Norms in Rome | Trajan’s Wedding Cake
Oh dear. The Norms’ reversion to the simpler things in life didn’t last for long. No sooner had they settled in the laid back Roman neighbourhood of Trastevere than they got itchy bottoms, and decided to trek again across the river in search of the grandeur for which Rome is famous. And this time they have hit the bullseye, arriving at the monument which, in modern times at least, is probably the grandest spectacle the city of Rome has ever created. Conspicuously named the Altare della Patria (Altar of the Fatherland), but otherwise known as “the Wedding cake”, “the Typewriter” and the “English Trifle”, this pompous and mammoth construction was, in the early 20th century, built in honour of Victor Emmanuel, the first King of a unified Italy. However, it caused great controversy in its construction, doing away with large swathes of the historically critical Capitoline Hill as well as sticking out like a sore thumb for its gleaming whiteness in amongst a city of ochres and reds.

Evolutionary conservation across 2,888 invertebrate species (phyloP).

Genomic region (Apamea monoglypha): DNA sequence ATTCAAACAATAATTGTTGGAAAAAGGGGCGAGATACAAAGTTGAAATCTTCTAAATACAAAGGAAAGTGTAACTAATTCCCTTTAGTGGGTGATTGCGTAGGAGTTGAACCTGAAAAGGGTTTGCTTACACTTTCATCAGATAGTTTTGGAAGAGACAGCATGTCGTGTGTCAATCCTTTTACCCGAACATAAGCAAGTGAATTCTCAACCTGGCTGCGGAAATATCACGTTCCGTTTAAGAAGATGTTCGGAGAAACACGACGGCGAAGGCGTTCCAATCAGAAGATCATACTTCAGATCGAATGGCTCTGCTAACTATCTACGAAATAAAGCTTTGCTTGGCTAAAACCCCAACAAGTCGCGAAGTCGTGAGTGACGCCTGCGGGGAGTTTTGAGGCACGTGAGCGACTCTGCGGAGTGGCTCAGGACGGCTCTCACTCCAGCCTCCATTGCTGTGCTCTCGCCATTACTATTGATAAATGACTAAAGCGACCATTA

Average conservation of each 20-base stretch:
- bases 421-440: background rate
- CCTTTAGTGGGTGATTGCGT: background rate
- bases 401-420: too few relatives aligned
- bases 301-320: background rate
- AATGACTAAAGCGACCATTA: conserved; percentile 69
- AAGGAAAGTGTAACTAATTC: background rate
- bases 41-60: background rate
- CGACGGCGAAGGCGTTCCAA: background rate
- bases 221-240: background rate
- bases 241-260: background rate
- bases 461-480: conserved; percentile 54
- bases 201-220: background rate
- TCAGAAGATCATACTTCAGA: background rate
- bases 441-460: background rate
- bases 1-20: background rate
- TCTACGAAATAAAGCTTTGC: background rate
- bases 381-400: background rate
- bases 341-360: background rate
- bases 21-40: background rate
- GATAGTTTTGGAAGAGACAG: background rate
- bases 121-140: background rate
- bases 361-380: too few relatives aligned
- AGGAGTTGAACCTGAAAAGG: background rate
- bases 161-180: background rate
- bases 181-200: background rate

Yet for all this, being white themselves, the Norms feel rather attracted to this mass of dazzling white theatricality and have made it a high point in their Roman adventure. That is not to say that they are ignoring the spiralling column of Trajan in the ruins of said Emperor’s forum just across the road. For one really can’t do one of these historical monuments without the other. And happily there’s an ice cream stop between the two, just in case the Norms required further inducement to enjoy these two indisputable icons of Rome.
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